• The Fed, as a de facto global central bank, plans to make three 0.25 rate increases in 2017. The Fed might be forced to raise rates more to curb inflation pressure. The Fed, however, would be constrained by the impact of the dollar strength. Therefore, the Fed would raise rates less than three times, and short-term interest rates would be a 1.5% or lower at the end of this year.

A New Direction of Monetary Policy

The Fed monetary policy would not be the only player in the Trump era. The Trump administration would conduct fiscal policy which not only public-work programs during a recession but also would cooperate with monetary policy, making a long-overdue optimal policy mix. The Fed Chairwoman Janet Yellen talked about the Fed's new policy direction:

"To sustain a strong job market with inflation at our 2 percent objective, policy must gradually shift toward a neutral stance, where 'neutral' is defined as a level of the federal funds rate that is neither expansionary nor contractionary when the economy is operating near its potential…In particular, the path of the neutral federal funds rate, which plays an important role in determining the appropriate policy path, is highly uncertain. For example, productivity growth is a key determinant of the neutral rate, and while most forecasters expect productivity growth to pick up from its recent unusually slow pace, the timing of such a pickup is highly uncertain. Indeed, there is little consensus among researchers about the causes of the recent slowdown in productivity growth that has occurred both at home and abroad. The strength of global growth will also have an important bearing on the neutral rate through both trade and financial channels, and here, too, the scope for surprises is considerable. Finally, I would mention the potential for changes in fiscal policy to affect the economic outlook and the appropriate policy path. At this point, however, the size, timing, and composition of such changes remain uncertain. However, as this discussion highlights, the course of monetary policy over the next few years will depend on many different factors, of which fiscal policy is just one." ("The Economic Outlook and the Conduct of Monetary Policy," Speech at the Stanford Institute for Economic Policy Research, Stanford University, Stanford, California, Jan. 19, 2017)

The Fed Vice Chairman Stanley Fischer called for "improved public infrastructure, better education, more encouragement for private investment, and more effective regulation." (Speech at the Council on Foreign Relations, Nov. 21, 2016)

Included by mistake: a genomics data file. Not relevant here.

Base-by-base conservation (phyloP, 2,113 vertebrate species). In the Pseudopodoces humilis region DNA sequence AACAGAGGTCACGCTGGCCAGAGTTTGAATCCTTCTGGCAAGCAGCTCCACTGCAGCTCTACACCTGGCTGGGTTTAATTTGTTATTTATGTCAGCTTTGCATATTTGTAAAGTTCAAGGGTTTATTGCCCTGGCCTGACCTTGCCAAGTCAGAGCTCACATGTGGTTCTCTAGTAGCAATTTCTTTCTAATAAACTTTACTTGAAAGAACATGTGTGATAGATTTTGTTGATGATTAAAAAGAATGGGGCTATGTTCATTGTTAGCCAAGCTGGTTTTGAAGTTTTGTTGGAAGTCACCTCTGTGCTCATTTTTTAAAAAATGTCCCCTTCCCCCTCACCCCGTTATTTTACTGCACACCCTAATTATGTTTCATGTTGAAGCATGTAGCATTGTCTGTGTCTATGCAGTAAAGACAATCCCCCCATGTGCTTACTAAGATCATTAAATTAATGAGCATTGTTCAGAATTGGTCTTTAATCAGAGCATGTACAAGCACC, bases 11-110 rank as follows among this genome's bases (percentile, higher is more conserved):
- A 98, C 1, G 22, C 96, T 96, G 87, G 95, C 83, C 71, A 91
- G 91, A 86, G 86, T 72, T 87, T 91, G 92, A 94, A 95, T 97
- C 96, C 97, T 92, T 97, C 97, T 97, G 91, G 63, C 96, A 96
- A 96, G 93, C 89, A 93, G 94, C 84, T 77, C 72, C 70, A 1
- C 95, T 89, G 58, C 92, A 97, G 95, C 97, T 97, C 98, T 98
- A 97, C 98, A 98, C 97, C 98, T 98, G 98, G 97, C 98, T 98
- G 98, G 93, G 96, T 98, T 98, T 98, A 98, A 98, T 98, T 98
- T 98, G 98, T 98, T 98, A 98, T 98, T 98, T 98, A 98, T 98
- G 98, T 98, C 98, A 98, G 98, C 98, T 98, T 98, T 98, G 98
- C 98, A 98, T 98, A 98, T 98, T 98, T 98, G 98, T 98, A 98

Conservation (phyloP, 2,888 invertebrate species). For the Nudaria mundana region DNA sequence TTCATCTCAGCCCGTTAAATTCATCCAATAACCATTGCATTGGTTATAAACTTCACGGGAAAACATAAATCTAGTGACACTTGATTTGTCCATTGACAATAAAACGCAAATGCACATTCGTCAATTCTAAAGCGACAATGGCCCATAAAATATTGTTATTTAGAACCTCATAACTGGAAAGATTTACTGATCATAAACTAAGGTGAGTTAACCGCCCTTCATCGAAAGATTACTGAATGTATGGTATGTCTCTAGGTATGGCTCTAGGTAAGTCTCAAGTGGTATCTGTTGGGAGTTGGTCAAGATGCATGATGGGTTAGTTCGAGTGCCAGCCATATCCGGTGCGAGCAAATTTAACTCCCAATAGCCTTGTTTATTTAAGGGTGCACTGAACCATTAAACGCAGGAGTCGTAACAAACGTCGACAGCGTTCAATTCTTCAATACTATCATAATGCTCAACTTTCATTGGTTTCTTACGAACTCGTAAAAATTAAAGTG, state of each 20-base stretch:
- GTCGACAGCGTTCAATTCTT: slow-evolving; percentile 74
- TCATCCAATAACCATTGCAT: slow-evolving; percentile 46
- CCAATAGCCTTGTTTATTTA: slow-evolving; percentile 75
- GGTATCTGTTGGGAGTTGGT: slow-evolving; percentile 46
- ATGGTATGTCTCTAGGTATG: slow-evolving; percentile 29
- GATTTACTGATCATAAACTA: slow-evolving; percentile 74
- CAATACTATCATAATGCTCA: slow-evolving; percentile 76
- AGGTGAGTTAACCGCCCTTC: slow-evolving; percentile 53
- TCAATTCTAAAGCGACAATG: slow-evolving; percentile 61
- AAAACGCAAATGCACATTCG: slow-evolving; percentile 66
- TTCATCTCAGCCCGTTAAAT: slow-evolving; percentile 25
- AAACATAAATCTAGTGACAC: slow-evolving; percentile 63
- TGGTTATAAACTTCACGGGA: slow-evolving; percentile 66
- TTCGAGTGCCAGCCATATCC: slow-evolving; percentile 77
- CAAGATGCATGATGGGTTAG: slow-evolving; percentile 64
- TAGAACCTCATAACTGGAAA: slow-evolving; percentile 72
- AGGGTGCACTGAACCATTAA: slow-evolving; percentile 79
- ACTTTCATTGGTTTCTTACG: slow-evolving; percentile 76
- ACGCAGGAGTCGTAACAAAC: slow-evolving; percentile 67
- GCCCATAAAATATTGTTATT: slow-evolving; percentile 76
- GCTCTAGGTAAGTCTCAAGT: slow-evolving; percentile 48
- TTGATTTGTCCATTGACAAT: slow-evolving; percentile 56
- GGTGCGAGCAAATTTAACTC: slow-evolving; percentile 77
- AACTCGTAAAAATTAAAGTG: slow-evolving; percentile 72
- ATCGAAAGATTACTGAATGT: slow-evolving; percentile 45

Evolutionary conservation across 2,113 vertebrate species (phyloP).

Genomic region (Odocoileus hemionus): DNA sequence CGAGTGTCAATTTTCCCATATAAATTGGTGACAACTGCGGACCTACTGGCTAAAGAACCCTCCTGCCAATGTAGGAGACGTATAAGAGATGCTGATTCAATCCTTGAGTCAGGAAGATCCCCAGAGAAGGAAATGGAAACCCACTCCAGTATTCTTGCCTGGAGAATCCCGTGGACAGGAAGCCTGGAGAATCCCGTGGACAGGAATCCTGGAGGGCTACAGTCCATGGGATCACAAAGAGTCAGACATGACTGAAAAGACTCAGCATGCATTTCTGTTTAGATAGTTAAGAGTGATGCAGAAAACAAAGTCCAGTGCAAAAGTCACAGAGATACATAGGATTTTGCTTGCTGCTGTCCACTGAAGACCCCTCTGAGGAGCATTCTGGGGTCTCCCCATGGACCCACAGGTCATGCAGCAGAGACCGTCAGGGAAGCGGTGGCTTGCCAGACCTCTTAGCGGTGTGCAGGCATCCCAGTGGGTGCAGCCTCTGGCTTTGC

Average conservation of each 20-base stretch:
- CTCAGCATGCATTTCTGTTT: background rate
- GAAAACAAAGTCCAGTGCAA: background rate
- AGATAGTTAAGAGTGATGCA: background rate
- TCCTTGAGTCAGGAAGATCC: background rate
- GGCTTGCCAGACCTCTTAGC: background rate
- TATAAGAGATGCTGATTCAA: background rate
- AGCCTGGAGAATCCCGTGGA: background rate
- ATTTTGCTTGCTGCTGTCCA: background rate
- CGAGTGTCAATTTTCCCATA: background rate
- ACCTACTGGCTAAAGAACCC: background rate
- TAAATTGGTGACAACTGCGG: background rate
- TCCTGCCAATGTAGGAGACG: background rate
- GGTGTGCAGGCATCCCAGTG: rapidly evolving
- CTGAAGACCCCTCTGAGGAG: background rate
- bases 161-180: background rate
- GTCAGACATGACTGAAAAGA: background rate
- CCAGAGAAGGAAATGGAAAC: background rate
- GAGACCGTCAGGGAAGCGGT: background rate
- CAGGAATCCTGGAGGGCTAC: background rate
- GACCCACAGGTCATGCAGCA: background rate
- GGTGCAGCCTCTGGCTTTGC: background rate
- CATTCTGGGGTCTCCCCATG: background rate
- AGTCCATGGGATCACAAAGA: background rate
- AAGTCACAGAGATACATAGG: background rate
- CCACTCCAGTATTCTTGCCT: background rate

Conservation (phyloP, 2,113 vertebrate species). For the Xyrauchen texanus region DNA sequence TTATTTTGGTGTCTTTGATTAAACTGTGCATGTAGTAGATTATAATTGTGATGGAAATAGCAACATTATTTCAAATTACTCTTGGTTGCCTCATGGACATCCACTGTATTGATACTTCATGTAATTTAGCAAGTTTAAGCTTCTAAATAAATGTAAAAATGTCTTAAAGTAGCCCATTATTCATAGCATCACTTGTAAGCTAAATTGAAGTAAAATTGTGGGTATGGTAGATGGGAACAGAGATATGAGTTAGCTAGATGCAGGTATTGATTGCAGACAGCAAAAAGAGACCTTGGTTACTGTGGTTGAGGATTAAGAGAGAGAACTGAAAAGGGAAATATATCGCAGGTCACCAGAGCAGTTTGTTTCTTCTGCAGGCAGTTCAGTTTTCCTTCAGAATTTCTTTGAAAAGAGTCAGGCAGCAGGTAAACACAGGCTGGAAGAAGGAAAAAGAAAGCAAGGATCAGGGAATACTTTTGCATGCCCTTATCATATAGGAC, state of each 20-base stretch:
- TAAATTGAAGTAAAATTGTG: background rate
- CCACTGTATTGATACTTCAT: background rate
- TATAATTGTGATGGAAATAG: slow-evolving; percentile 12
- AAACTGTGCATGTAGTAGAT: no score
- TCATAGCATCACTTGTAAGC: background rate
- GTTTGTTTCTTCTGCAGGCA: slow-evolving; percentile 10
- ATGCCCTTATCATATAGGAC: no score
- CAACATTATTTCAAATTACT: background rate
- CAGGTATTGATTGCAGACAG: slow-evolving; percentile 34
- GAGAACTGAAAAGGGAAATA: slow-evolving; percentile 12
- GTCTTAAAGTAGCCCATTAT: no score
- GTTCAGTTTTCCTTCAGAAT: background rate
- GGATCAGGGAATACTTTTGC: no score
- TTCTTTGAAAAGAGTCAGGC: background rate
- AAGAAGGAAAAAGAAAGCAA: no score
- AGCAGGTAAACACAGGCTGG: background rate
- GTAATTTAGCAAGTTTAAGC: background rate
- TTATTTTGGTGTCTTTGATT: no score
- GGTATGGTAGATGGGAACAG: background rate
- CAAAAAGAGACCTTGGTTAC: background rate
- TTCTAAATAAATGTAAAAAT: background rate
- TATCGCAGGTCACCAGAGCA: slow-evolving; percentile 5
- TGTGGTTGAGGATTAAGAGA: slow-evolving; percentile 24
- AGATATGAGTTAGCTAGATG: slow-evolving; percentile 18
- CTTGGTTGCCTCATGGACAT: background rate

Fischer introduced Knut Wicksell, a classic Swedish economist in the late 19th century, regarding the "natural rate" (which is the "neutral rate" in Yellen's Speech):

"Knut Wicksell…emphasized the concept of an equilibrium level of interest rate…In his 1898 book, Interest and Prices, he wrote that 'there is a certain level of the average rate of interest which is such that the general prices has no tendency to move either upwards or downwards.'…In modern language, this level of the interest rate is usually referred to as the natural rate of interest…If we know the natural rate precisely, conducting monetary policy would be relatively straight forward…Wicksell proposed that the central bank follow a simple interest rate rule…[T]he central bank should raise the interest rate if inflation is above target and reduce the interest rate if inflation is below target…Instead of backing out the value of the natural rate of interest by following Wicksell's rule-based approach, one could try to estimate the natural rate directly with the help of an economic model." (Speech at the 40th Annual Central Banking Seminar, sponsored by the New York Fed.)

Fischer described the Fed's model to estimate the natural rate in his another Speech on Feb. 11, 2017:

"Models and the Modeling of Monetary Policy
Now, that is a lot of talk about the process of monetary policymaking. Let me turn to some of the machinery behind that process--in particular, to macroeconomic models and their role in assisting the FOMC's decision-making. The Board staff maintains several models; I will focus on the FRB/US model, the best known and most used of the models the Board staff has at its disposal FRB/US is an estimated, large-scale, general-equilibrium, New Keynesian model." (Speech at the Warwick Economics Summit, Coventry, United Kingdom, emphases are mine)

A Deal between Trump and The Fed

Donald Luskin of Trend Macrolytics LLC posted a timely insightful suggestion on the relationship between the Fed and the government, explaining:

"Wicksell's natural-rate rule requires no discretionary variables at all, only the observation of inflation, which is surely the Fed's proper business…So how about this for an artful deal: Mr. Trump and Ms. Yellen jointly endorse a bipartisan act of Congress to replace the Fed's impossible 'dual mandate' with a directive to follow the natural interest rate. Mr. Trump then thanks her with another term as chair. Heresy for Mr. Trump to reappoint the liberal Democrat? Not at all. If this bell rings, an angel should get her wings." ("Yellen Gives Conservatives Something to Cheer." The WSJ, Feb. 17, 2017, p. A15)

I endorse the recommendation with no reservation for the Fed's uncompromising independency (not influenced by politics) and more important for President Trump's legend to make the Fed the most admirable central bank in the world.

Disclosure: I/we have no positions in any stocks mentioned, and no plans to initiate any positions within the next 72 hours.

I wrote this article myself, and it expresses my own opinions. I am not receiving compensation for it (other than from Seeking Alpha). I have no business relationship with any company whose stock is mentioned in this article.